The latest Firefox test version, called Nightly, debuts compression technology called AV1 that Mozilla said makes video files 25 percent to 35 percent smaller than those compressed with HEVC and another alternative, Google's VP9.
These improvements to video compression are key to our lives online. We're streaming more and more video to our phones, and better compression means video looks better on congested networks. Smaller file sizes mean we can store more on our devices, too. And better compression makes 4K video, with four times the pixels as traditional 1080p video, more practical.
HEVC, also called H.265, is the successor to the wildly successful H.264 that dominates video compression today. Both were developed by a consortium of heavy hitters like the Sony, Samsung, Qualcomm, Philips, Panasonic and the Fraunhofer Institute. HEVC has been ready for years, but Apple's embrace brings it to the millions of us who use iPhones.
The AV1 faction, a consortium called thethat formed in 2015, has a big ally of its own, though: the internet. AOM founders include Google, Cisco and Mozilla, which pooled formerly separate efforts to improve video compression, and video streaming giants Amazon and Netflix. Microsoft is also a member, meaning that three of the four most powerful browser makers are on board, and , too.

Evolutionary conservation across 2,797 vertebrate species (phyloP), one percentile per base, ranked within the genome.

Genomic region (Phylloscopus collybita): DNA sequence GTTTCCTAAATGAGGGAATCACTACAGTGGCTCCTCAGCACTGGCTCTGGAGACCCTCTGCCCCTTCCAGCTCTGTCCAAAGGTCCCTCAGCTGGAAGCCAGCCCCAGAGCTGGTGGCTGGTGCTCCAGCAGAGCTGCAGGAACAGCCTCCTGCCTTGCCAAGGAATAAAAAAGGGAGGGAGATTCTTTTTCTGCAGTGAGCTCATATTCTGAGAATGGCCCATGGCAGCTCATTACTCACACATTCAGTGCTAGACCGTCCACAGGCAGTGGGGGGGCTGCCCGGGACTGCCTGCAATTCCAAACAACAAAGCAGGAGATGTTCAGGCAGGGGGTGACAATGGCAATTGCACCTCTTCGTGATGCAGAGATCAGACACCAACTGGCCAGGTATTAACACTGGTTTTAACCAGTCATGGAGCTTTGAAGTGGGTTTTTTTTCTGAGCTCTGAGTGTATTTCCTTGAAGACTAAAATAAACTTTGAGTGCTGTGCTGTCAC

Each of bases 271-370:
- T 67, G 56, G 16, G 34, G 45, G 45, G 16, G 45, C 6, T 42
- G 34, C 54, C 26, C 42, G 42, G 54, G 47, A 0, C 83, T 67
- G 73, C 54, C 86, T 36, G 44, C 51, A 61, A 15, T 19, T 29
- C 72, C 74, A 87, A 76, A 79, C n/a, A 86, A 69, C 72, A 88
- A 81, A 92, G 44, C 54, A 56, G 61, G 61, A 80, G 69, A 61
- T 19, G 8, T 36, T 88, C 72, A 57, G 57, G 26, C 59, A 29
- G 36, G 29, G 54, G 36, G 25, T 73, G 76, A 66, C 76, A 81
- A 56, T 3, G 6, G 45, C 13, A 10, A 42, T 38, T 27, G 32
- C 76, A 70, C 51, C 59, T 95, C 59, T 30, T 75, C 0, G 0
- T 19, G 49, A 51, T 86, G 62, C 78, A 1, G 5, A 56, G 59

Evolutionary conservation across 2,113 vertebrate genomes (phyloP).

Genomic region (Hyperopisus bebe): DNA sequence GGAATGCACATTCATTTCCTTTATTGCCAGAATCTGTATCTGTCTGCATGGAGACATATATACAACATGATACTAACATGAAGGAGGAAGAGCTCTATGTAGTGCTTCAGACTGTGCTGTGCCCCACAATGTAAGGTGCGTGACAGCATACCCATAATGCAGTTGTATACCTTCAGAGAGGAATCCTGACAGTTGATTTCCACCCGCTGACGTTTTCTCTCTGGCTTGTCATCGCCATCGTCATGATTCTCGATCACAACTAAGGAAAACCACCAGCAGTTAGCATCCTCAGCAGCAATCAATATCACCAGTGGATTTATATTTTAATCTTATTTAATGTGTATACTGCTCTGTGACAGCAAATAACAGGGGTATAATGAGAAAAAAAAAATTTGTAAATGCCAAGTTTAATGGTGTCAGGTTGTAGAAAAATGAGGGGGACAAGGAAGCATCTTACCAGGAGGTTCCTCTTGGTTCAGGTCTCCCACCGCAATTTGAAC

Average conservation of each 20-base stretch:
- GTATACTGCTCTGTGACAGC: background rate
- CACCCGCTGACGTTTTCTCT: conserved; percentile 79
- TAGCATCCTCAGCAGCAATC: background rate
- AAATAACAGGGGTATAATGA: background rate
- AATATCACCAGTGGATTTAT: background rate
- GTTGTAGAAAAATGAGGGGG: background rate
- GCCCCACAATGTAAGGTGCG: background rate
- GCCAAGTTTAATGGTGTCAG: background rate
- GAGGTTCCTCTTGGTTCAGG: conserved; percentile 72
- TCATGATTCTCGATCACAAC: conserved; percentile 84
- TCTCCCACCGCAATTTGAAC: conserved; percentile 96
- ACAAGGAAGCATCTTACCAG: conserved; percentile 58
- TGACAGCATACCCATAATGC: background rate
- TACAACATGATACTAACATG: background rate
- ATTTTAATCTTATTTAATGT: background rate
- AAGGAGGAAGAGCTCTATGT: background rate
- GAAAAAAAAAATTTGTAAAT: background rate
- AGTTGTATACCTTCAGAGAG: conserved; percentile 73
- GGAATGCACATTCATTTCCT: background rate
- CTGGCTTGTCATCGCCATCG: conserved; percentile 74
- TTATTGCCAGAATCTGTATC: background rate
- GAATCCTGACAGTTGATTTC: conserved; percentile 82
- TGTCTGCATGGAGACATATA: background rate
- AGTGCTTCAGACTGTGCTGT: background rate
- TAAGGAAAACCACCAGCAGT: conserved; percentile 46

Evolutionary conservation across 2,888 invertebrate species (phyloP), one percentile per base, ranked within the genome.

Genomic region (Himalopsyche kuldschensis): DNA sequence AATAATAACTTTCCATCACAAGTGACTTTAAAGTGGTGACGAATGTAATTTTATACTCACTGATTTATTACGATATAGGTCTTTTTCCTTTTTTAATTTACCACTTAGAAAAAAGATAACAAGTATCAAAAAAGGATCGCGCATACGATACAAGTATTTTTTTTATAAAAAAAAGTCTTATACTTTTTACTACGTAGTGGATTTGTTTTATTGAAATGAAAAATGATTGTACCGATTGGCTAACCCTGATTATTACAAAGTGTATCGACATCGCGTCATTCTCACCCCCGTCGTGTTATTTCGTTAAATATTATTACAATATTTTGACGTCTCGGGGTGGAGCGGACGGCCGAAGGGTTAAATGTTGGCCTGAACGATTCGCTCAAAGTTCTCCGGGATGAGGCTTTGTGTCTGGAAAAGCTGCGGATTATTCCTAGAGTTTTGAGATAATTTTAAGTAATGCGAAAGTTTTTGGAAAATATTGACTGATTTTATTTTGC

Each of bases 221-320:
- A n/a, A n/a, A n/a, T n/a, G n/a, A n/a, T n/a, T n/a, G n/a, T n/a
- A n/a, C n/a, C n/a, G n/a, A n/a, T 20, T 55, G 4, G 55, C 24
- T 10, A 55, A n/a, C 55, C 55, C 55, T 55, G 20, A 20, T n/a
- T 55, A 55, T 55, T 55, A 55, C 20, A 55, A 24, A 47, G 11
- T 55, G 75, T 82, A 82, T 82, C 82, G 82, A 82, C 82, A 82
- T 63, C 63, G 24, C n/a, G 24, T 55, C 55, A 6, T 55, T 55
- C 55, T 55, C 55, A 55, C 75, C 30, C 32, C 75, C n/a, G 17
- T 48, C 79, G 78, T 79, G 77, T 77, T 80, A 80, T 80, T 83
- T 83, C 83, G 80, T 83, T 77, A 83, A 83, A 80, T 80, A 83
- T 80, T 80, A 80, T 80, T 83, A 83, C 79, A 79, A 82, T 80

Two of the key AOM selling points are that it's based on open-source software and it's free to use. That can be a big deal for companies that otherwise would have to pay a lot of money -- millions of dollars in many cases -- to license the patents behind HEVC.
Indeed, the AOM companies banded together after HEVC licensing demands have gotten even more complex. The desire for patent royalties is undermining the likelihood that HEVC will prove as successful as H.264.. Since then
Mozilla is trying to restore its reputation with the new with a new look. The nonprofit organization tries to use its browser clout to promote technologies that aren't controlled by a single company or burdened with patent obstacles.
Apple didn't respond to a request for comment.
AV1 isn't expected to be finalized until later this year. But through a partnership with another AOM member, Bitmovin, you can try AV1 video today with Firefox Nightly.
But this first move is far from making AV1 ready for prime time -- even Mozilla's blog post is tagged "bleeding edge." For one thing, encoding AV1 video is still extremely slow: it takes 150 seconds to encode 1 second of AV1 video. For another, there's no support in computer chips, something that speeds encoding and decoding and crucially means using AV1 video won't drain your phone battery.
Mozilla expects progress on performance, compression efficiency and hardware support.
"Major hardware vendors have been involved with AV1 from the start, which we expect will result in accelerated support being available much sooner," Mozilla's Ralph Giles and Bitmovin's Martin Smole said in the blog post. "We hope to stabilize the new format next year and begin deployment across the internet."
Rebooting the Reef: CNET dives deep into how tech can help save Australia's Great Barrier Reef.
The Smartest Stuff: Innovators are thinking up new ways to make you, and the things around you, smarter.